Prince Charles Charity Received Funds From Offshore Company Used to Launder Russian Money, Investigation Reveals

A charity run by Prince Charles, heir to the British throne, received hundreds of thousands of dollars in donations from a company based in the British Virgin Islands that was used to launder money funneled out of Russia, according to a new investigation published Monday. It is unclear whether the charity was aware of the origin of the funds.

The report, by the nonprofit Organized Crime and Corruption Reporting Project and the Lithuanian website 15min, revealed that for years a vast network of at least 75 offshore companies allowed the friends and allies of Russian President Vladimir Putin, Russian criminals and oligarchs, to move money overseas and launder the funds later.

Prince Charles, Prince of Wales, attends the Cranmer Awards in London on February 21. Kirsty O'Connor/Getty Images

The investigation was based on leaked documents, including banking transactions, which may constitute one of the biggest bank leaks ever reported.

This newly uncovered operation emerged from the Russian private investment bank Troika Dialog, which was at the time run by the Russian-Armenian banker and Putin ally Ruben Vardanyan. Troika Dialog's employees helped establish the network of offshore companies and used it to hide the funds of the bank's well-connected and wealthy clients. Vardanyan claims that neither he nor the bank carried out any crimes or were responsible for any wrongdoing.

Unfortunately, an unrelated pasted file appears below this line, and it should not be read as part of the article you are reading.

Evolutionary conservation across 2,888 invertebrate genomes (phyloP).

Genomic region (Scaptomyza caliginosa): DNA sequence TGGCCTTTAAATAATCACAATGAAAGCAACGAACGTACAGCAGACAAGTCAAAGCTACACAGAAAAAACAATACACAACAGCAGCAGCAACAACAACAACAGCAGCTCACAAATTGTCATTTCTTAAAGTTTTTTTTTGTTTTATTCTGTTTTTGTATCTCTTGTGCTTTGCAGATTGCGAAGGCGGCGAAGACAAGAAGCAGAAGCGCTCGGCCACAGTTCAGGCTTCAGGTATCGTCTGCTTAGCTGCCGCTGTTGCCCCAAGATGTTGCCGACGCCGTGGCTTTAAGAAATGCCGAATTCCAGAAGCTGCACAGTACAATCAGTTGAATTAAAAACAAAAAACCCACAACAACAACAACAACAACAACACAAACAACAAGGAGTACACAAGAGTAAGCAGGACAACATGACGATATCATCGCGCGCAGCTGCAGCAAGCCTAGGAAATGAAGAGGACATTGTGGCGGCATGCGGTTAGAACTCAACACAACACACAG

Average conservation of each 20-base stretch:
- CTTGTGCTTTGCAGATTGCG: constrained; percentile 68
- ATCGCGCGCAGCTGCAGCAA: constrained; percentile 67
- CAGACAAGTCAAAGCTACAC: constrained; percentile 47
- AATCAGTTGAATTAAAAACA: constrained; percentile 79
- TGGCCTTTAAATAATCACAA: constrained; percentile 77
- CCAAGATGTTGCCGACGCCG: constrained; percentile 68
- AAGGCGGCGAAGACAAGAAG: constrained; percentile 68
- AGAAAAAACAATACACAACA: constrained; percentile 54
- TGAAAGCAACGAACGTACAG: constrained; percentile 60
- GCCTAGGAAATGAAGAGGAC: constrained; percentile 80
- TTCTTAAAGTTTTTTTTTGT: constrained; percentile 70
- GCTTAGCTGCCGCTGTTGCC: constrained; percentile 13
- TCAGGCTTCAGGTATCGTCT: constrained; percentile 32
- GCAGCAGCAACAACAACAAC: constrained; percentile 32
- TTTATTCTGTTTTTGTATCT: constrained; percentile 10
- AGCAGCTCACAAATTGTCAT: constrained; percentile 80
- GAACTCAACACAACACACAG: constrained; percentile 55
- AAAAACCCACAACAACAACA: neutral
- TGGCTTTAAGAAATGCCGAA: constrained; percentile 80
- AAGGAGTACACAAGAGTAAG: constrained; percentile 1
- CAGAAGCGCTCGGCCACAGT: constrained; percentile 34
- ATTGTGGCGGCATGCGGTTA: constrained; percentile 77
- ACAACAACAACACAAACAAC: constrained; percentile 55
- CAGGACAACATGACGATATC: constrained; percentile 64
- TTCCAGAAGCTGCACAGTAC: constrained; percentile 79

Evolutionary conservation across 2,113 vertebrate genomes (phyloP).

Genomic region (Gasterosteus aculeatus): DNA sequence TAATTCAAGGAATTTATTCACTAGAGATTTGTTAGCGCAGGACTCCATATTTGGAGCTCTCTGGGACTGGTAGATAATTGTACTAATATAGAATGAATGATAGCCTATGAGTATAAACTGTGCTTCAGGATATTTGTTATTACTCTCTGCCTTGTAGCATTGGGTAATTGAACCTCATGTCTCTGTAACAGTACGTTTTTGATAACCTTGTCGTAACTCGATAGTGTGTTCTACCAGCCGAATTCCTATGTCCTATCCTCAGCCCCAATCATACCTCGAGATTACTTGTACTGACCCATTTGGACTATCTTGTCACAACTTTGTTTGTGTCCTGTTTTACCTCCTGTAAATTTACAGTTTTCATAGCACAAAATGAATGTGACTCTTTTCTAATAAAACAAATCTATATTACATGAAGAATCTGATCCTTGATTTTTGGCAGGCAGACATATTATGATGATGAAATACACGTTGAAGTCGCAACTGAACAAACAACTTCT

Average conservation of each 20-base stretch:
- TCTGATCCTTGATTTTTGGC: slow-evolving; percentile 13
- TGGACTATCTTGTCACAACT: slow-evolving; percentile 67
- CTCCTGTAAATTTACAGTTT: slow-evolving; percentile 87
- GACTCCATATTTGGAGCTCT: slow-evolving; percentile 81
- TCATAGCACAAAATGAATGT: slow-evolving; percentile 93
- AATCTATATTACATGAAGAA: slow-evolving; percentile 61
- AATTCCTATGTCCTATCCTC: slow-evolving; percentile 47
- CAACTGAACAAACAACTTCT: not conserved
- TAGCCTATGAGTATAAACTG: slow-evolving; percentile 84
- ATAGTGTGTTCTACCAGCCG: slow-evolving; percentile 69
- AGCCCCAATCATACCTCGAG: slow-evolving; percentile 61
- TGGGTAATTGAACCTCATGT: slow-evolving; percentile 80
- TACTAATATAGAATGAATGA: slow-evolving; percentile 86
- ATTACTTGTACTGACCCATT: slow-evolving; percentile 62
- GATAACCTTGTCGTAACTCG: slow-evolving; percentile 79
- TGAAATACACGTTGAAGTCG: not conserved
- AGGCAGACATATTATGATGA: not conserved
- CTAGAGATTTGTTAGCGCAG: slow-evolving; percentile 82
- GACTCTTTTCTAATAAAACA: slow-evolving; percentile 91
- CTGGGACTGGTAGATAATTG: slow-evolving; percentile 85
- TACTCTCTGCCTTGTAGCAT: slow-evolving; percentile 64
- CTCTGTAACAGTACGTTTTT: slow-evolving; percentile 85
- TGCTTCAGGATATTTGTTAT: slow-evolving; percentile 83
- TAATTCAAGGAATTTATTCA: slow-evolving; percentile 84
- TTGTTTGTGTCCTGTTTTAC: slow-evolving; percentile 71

The operation existed from around 2006 until 2013, according to the report. During that period, the offshore companies carried out almost $9 billion worth of internal financial transactions in order to obfuscate the origins of the money.

"The examples given are classic trade-based money laundering. Individuals through companies using their government granted licenses to buy external trade items are also used to help launder flight capital out of a country," Burke Files, an international financial investigator and money laundering expert, told Newsweek about the report.

"As for the use of government accounts and charities to move the money, this was a state-of-the-art money-laundering technique back in the day when this money was being moved," Files continued. "Today, the authorities have wised up to the use of charities, but not so much on the government accounts. We have seen money moved through state university accounts, military club accounts, even municipal parking accounts."

Between 2009 and 2011, Vardanyan allegedly made three transactions worth $200,000 to the Prince's Charities Foundation, according to leaked documents shared with and viewed by the British news outlet The Guardian. The money came from an offshore firm based in the British Virgin Islands called Quantus Division Ltd., which was managed by Troika Dialog.

"The documents indicate that criminal and legitimate money may have been mixed together, making it impossible to trace the original source, before passing through screen companies into the global banking system," The Guardian reported.

On its website, the prince's charity claims to "transform lives and build sustainable communities."

"The Prince of Wales carries out dozens of engagements every year in support of his charities. Collectively The Prince of Wales's charities raise more than £100 million [almost $132 million] annually to support The Prince of Wales's charitable work in the U.K. and overseas," the organization's website reads.